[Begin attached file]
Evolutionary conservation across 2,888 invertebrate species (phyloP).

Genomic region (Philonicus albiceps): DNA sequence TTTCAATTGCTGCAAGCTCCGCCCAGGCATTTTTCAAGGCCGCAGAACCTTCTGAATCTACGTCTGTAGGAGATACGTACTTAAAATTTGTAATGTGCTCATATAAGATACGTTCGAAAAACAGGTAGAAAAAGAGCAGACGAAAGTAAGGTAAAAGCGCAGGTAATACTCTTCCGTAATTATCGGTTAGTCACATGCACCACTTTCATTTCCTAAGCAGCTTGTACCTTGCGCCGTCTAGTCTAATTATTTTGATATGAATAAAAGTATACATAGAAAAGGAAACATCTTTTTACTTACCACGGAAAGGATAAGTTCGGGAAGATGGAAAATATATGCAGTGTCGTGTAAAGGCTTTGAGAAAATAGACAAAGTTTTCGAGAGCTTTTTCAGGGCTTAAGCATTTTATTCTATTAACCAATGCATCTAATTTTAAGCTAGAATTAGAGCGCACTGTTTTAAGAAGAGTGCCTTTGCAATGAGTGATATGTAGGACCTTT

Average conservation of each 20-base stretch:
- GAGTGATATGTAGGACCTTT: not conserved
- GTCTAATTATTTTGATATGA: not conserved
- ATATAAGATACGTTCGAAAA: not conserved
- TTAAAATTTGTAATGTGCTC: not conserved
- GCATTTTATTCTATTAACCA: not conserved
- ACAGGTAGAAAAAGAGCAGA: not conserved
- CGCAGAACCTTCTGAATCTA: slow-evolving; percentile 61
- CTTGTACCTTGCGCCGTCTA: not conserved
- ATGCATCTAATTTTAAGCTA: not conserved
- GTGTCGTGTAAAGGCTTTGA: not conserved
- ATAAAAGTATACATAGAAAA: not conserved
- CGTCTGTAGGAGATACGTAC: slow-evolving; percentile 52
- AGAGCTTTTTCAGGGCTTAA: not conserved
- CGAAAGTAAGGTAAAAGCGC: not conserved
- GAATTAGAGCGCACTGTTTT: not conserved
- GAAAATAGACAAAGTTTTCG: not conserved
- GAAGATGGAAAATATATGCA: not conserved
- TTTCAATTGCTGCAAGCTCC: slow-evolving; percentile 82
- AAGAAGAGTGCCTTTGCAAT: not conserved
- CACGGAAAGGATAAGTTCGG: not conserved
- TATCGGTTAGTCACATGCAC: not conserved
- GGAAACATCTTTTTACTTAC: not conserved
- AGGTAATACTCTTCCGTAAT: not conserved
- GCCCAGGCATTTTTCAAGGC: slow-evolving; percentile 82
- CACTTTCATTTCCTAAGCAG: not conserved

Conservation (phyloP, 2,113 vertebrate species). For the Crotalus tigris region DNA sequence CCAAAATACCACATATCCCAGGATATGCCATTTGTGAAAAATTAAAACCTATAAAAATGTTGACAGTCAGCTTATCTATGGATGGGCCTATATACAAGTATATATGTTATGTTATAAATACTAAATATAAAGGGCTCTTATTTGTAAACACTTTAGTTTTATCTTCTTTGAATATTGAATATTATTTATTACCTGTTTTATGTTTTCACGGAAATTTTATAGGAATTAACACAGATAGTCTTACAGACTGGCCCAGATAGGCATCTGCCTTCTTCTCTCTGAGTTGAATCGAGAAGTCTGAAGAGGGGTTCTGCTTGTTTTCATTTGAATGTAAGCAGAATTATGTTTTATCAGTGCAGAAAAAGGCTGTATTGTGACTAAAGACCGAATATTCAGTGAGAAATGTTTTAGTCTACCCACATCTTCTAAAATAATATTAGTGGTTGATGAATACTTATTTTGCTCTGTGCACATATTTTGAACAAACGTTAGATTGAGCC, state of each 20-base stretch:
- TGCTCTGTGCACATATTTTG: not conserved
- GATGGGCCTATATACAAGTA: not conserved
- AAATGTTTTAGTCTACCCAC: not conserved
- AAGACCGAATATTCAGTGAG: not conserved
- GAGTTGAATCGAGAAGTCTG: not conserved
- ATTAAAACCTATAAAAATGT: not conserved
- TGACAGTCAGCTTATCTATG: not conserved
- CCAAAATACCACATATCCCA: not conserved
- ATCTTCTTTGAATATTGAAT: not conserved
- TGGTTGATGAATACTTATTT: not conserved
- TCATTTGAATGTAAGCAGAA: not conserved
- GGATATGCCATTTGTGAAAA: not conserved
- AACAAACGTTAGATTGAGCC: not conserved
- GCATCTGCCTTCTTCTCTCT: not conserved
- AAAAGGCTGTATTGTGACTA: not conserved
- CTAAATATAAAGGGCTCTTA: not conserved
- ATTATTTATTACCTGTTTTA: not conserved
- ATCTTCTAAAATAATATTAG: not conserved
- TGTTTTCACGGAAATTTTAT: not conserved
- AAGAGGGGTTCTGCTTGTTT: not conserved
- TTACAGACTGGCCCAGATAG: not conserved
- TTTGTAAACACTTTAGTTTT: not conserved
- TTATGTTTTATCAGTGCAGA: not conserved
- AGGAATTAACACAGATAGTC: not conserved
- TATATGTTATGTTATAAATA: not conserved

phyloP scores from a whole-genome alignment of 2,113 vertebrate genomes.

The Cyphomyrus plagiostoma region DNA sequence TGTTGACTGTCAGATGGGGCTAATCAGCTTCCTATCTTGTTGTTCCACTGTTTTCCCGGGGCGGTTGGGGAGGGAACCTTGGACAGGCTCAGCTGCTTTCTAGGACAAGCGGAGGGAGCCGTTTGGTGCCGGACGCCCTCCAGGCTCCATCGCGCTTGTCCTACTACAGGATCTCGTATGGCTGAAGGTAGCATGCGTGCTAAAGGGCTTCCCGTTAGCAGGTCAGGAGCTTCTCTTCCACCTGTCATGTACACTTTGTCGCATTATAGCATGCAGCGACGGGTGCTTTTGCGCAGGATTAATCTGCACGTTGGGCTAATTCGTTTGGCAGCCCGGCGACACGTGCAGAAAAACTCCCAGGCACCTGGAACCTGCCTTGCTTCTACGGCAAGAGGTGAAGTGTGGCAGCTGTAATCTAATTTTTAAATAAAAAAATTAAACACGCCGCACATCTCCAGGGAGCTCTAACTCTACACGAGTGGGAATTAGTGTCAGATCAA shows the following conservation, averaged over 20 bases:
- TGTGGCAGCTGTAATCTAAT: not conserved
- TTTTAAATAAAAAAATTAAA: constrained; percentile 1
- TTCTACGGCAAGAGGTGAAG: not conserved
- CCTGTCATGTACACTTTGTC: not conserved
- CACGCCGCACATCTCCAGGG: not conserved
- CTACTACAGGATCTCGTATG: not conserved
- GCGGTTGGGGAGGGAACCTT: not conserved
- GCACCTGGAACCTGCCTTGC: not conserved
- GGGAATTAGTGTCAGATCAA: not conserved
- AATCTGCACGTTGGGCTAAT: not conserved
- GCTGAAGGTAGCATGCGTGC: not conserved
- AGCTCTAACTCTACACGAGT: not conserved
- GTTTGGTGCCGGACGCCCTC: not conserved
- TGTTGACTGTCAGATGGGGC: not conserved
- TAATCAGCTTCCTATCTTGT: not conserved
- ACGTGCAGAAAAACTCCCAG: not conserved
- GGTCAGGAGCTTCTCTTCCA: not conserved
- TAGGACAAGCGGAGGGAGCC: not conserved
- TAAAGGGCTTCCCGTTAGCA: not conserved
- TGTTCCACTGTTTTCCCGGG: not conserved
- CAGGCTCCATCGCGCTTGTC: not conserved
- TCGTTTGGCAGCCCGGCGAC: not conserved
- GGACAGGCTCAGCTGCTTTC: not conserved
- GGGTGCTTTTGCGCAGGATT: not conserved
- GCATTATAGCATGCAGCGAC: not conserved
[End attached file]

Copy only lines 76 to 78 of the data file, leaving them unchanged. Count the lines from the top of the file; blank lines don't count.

- TGTTCCACTGTTTTCCCGGG: not conserved
- CAGGCTCCATCGCGCTTGTC: not conserved
- TCGTTTGGCAGCCCGGCGAC: not conserved